Celebrating Interfaith and Intercultural Peacebuilding

Madison, NJ – Believers in peace and interfaith dialogue from Morris County to Cairo gathered at the Park Avenue Club in Florham Park, NJ on May 24, 2016 for Drew University Center on Religion, Culture and Conflict’s Third Annual Gala.  Drew CRCC is proud to have honored two remarkable individuals with the CRCC Peacebuilder Award: businessman and philanthropist Shafik Gabr and Drew Trustee Emerita and founder of the Sugerman interfaith Forum, Shirley Sugerman. Mr Gabr’s award was presented by the honorable Howard Berman, former US Congressman, who chaired the House Foreign Affairs Committee. Congressman Berman spoke about Gabr’s long-term commitment to inter-cultural dialogue and understanding between peoples of the world.  Mr. Garbr, upon accepting the award, spoke passionately about building bridges between peoples of United States and Egypt, especially through the East-West: Art of Dialogue fellowship that he founded.
Dr. Sugerman’s award was presented by her rabbi and long-time friend, Rabbi Matthew Gewirtz of Temple Bnai Jeshrun Short Hills, New Jersey.  Rabbi Gewirtz offered a moving tribute to Shirley and all that she does for the community.  Dr. Sugerman, who was joined at the podium by her husband, Dr Morton Rosenberg, spoke with great pride about the deep connection between Drew University, the Sugarman Interfaith Forum, and the CRCC.

Drew University President Dr. MaryAnn Baenninger told the audience, “Drew University isn’t simply a place for scholars; it’s a place where we nurture and develop the next generation of peacebuilders – tomorrow’s Shirley Sugermans and Shafik Gabrs.” The audience then screened a brand new video featuring students deeply involved with interfaith engagement at Drew University through their work with the Center.
All in all, it was night to remember.  The Gala brought together people of many faiths, ethnicities, and cultural backgrounds, all of whom left feeling inspired, and hopeful, by the message of peace.



Shafik Gabr | East-West: The Art of Dialogue
Dr. Shirley Sugerman G’70 | Founder, The Shirley Sugerman Interfaith Forum


Successful businessman and philanthropist Shafik Gabr is the epitome of cultural diversity. Born in 1952, to a mixed family, his mother was a Copt and his father a Muslim diplomat, an occupation which meant the Gabr family travelled a great deal. So it’s perhaps not surprising that from a young age Shafik Gabr developed a curiosity and empathy for different cultures, now with homes in London, Prague, Washington and Cairo.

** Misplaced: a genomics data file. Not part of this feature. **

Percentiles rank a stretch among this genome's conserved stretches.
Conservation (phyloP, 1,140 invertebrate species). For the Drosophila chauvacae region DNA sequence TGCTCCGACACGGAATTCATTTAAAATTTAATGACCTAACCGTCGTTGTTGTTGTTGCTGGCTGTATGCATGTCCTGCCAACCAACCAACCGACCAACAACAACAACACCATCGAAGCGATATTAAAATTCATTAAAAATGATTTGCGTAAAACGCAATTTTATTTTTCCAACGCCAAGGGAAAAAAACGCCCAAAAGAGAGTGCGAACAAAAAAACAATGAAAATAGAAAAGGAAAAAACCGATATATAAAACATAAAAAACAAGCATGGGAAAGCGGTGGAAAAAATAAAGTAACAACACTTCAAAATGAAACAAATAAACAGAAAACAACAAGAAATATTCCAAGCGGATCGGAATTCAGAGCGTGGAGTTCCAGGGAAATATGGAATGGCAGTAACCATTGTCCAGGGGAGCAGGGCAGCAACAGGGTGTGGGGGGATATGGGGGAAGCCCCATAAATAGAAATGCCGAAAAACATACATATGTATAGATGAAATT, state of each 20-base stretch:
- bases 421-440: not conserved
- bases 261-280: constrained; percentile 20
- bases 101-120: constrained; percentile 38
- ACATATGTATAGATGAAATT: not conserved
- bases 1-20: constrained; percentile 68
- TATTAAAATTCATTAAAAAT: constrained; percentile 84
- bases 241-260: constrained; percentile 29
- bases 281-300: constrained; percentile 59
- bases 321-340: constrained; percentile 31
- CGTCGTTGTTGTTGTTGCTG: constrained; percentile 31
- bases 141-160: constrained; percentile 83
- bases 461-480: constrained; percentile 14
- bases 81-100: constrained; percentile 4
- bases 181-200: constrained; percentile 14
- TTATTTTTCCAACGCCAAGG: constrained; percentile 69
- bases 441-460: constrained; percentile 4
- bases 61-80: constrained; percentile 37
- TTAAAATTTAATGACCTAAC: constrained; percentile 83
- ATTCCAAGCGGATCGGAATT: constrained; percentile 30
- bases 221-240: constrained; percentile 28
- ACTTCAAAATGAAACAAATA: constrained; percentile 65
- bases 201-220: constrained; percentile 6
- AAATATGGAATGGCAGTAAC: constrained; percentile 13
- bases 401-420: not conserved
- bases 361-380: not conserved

After acquiring degrees in business and economics from Cairo’s American University and the University of London, and a stint working for his father, Mr. Gabr began an unpaid job working for a subsidiary of ARTOC, one of Egypt’s biggest industrial conglomerates. Some years later he became the company’s chairman; a testament to his ambition and enterprise.

Inspired by the progressive painters of the 19th and 20th century, Mr Gabr began collecting Orientalist Art in 1993. His collection now comprises of some of the finest examples of the greatest masters of Orientalism, published copies of which can be found in Mr. Gabr’s book – Master of Orientalist Art: The Shafik Gabr Collection.

Noting that these painters or, as Mr. Gabr calls them, “early globalists” had “opened routes to knowledge and understanding between East and West by immersing themselves in the Middle Eastern culture they painted”, Mr. Gabr sought to continue their legacy. A dreamer with drive, Mr. Gabr took a proactive step to develop cultural dialogue and understanding by launching the East-West: Art of Dialogue initiative in 2012. This dynamic program encourages young leaders to develop cultural understanding and education by funding their participation in exchange programs between the Middle East, Europe and the United States. Drew University and the CRCC are honored to be part of this program and regularly welcome Gabr Fellows on the Drew Campus.

Mr. Gabr is also the Chairman of Egypt’s International Economic Forum and on the boards of Zurich Financial Services and MIT’s Centre for International Studies.


A Manhattan native, Dr. Shirley Sugerman was already a mother of four and a sculptress, with a degree in economics from Barnard College and a career in business before coming to Drew University to complete her PhD in the early 1960s. It’s no exaggeration to say that she has been, together with her husband Dr. Morton Rosenberg, a deeply committed and valued member of the Drew community ever since.

A practicing psychoanalyst, an adjunct faculty member at Drew for many years, and a member of the University Board of Trustees since 1979, Dr. Sugerman is the author of Sin and Madness: Studies in Narcissism. She also served as the editor of Evolution of Consciousness: Studies in Polarity, which contains her engaging interview with Owen Barfield, the British philosopher, poet, and critic known as the “first and last Inkling.”